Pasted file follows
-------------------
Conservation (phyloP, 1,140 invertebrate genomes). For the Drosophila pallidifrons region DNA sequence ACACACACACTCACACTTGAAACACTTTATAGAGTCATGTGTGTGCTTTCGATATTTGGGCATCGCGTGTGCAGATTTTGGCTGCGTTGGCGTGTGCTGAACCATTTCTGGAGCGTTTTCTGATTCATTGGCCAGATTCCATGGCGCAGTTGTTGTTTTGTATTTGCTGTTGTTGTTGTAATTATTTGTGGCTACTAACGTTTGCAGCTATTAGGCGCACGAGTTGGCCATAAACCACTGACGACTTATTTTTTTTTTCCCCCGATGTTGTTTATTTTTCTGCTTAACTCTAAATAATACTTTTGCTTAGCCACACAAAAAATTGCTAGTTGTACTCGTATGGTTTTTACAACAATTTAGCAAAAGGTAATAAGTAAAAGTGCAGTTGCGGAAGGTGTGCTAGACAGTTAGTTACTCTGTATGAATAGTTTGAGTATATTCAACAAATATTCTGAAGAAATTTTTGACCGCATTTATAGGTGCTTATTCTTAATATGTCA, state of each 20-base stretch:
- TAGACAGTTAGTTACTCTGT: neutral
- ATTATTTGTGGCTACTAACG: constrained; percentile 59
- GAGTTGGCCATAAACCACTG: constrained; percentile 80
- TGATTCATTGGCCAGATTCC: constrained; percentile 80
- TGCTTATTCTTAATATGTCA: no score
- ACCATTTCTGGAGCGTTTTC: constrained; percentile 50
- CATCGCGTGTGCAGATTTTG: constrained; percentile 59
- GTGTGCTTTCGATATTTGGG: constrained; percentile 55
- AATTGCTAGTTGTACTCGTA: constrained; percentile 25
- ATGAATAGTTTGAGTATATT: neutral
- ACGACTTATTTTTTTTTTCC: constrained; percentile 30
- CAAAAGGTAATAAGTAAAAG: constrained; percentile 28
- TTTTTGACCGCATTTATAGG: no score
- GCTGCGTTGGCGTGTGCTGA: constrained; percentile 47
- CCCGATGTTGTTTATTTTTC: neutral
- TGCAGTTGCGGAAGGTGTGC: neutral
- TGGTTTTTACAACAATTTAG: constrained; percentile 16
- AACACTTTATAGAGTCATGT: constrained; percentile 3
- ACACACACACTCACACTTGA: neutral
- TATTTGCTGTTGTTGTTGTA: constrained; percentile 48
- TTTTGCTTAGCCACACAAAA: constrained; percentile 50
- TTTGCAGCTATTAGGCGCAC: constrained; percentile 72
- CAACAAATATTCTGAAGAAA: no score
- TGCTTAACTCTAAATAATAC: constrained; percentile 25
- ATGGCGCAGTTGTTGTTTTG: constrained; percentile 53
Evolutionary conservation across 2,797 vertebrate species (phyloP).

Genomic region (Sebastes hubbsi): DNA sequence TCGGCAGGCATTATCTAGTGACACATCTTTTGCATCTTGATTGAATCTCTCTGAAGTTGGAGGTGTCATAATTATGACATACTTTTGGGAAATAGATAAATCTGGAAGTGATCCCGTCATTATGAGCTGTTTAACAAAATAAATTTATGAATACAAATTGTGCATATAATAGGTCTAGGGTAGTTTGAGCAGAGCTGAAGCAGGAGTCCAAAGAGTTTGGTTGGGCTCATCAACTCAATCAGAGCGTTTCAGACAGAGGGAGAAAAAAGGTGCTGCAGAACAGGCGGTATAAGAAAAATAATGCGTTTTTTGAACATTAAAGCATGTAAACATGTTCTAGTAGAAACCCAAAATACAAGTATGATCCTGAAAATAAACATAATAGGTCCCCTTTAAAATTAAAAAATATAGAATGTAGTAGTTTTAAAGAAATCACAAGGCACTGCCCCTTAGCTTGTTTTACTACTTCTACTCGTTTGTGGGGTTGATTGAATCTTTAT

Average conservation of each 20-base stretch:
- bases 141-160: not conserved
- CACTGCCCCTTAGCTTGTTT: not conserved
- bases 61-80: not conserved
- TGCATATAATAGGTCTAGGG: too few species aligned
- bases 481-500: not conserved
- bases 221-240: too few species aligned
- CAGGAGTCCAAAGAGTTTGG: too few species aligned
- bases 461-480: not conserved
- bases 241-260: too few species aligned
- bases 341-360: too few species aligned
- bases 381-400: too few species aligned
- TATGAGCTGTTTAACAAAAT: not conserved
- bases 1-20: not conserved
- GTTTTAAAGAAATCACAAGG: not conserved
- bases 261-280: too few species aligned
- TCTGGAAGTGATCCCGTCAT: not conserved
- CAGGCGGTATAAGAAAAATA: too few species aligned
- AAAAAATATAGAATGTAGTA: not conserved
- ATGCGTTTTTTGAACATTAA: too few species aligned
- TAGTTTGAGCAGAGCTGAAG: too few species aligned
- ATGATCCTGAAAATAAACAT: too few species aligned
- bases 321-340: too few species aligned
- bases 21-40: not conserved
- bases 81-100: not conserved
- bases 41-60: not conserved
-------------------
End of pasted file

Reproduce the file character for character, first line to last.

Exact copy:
Conservation (phyloP, 1,140 invertebrate genomes). For the Drosophila pallidifrons region DNA sequence ACACACACACTCACACTTGAAACACTTTATAGAGTCATGTGTGTGCTTTCGATATTTGGGCATCGCGTGTGCAGATTTTGGCTGCGTTGGCGTGTGCTGAACCATTTCTGGAGCGTTTTCTGATTCATTGGCCAGATTCCATGGCGCAGTTGTTGTTTTGTATTTGCTGTTGTTGTTGTAATTATTTGTGGCTACTAACGTTTGCAGCTATTAGGCGCACGAGTTGGCCATAAACCACTGACGACTTATTTTTTTTTTCCCCCGATGTTGTTTATTTTTCTGCTTAACTCTAAATAATACTTTTGCTTAGCCACACAAAAAATTGCTAGTTGTACTCGTATGGTTTTTACAACAATTTAGCAAAAGGTAATAAGTAAAAGTGCAGTTGCGGAAGGTGTGCTAGACAGTTAGTTACTCTGTATGAATAGTTTGAGTATATTCAACAAATATTCTGAAGAAATTTTTGACCGCATTTATAGGTGCTTATTCTTAATATGTCA, state of each 20-base stretch:
- TAGACAGTTAGTTACTCTGT: neutral
- ATTATTTGTGGCTACTAACG: constrained; percentile 59
- GAGTTGGCCATAAACCACTG: constrained; percentile 80
- TGATTCATTGGCCAGATTCC: constrained; percentile 80
- TGCTTATTCTTAATATGTCA: no score
- ACCATTTCTGGAGCGTTTTC: constrained; percentile 50
- CATCGCGTGTGCAGATTTTG: constrained; percentile 59
- GTGTGCTTTCGATATTTGGG: constrained; percentile 55
- AATTGCTAGTTGTACTCGTA: constrained; percentile 25
- ATGAATAGTTTGAGTATATT: neutral
- ACGACTTATTTTTTTTTTCC: constrained; percentile 30
- CAAAAGGTAATAAGTAAAAG: constrained; percentile 28
- TTTTTGACCGCATTTATAGG: no score
- GCTGCGTTGGCGTGTGCTGA: constrained; percentile 47
- CCCGATGTTGTTTATTTTTC: neutral
- TGCAGTTGCGGAAGGTGTGC: neutral
- TGGTTTTTACAACAATTTAG: constrained; percentile 16
- AACACTTTATAGAGTCATGT: constrained; percentile 3
- ACACACACACTCACACTTGA: neutral
- TATTTGCTGTTGTTGTTGTA: constrained; percentile 48
- TTTTGCTTAGCCACACAAAA: constrained; percentile 50
- TTTGCAGCTATTAGGCGCAC: constrained; percentile 72
- CAACAAATATTCTGAAGAAA: no score
- TGCTTAACTCTAAATAATAC: constrained; percentile 25
- ATGGCGCAGTTGTTGTTTTG: constrained; percentile 53
Evolutionary conservation across 2,797 vertebrate species (phyloP).

Genomic region (Sebastes hubbsi): DNA sequence TCGGCAGGCATTATCTAGTGACACATCTTTTGCATCTTGATTGAATCTCTCTGAAGTTGGAGGTGTCATAATTATGACATACTTTTGGGAAATAGATAAATCTGGAAGTGATCCCGTCATTATGAGCTGTTTAACAAAATAAATTTATGAATACAAATTGTGCATATAATAGGTCTAGGGTAGTTTGAGCAGAGCTGAAGCAGGAGTCCAAAGAGTTTGGTTGGGCTCATCAACTCAATCAGAGCGTTTCAGACAGAGGGAGAAAAAAGGTGCTGCAGAACAGGCGGTATAAGAAAAATAATGCGTTTTTTGAACATTAAAGCATGTAAACATGTTCTAGTAGAAACCCAAAATACAAGTATGATCCTGAAAATAAACATAATAGGTCCCCTTTAAAATTAAAAAATATAGAATGTAGTAGTTTTAAAGAAATCACAAGGCACTGCCCCTTAGCTTGTTTTACTACTTCTACTCGTTTGTGGGGTTGATTGAATCTTTAT

Average conservation of each 20-base stretch:
- bases 141-160: not conserved
- CACTGCCCCTTAGCTTGTTT: not conserved
- bases 61-80: not conserved
- TGCATATAATAGGTCTAGGG: too few species aligned
- bases 481-500: not conserved
- bases 221-240: too few species aligned
- CAGGAGTCCAAAGAGTTTGG: too few species aligned
- bases 461-480: not conserved
- bases 241-260: too few species aligned
- bases 341-360: too few species aligned
- bases 381-400: too few species aligned
- TATGAGCTGTTTAACAAAAT: not conserved
- bases 1-20: not conserved
- GTTTTAAAGAAATCACAAGG: not conserved
- bases 261-280: too few species aligned
- TCTGGAAGTGATCCCGTCAT: not conserved
- CAGGCGGTATAAGAAAAATA: too few species aligned
- AAAAAATATAGAATGTAGTA: not conserved
- ATGCGTTTTTTGAACATTAA: too few species aligned
- TAGTTTGAGCAGAGCTGAAG: too few species aligned
- ATGATCCTGAAAATAAACAT: too few species aligned
- bases 321-340: too few species aligned
- bases 21-40: not conserved
- bases 81-100: not conserved
- bases 41-60: not conserved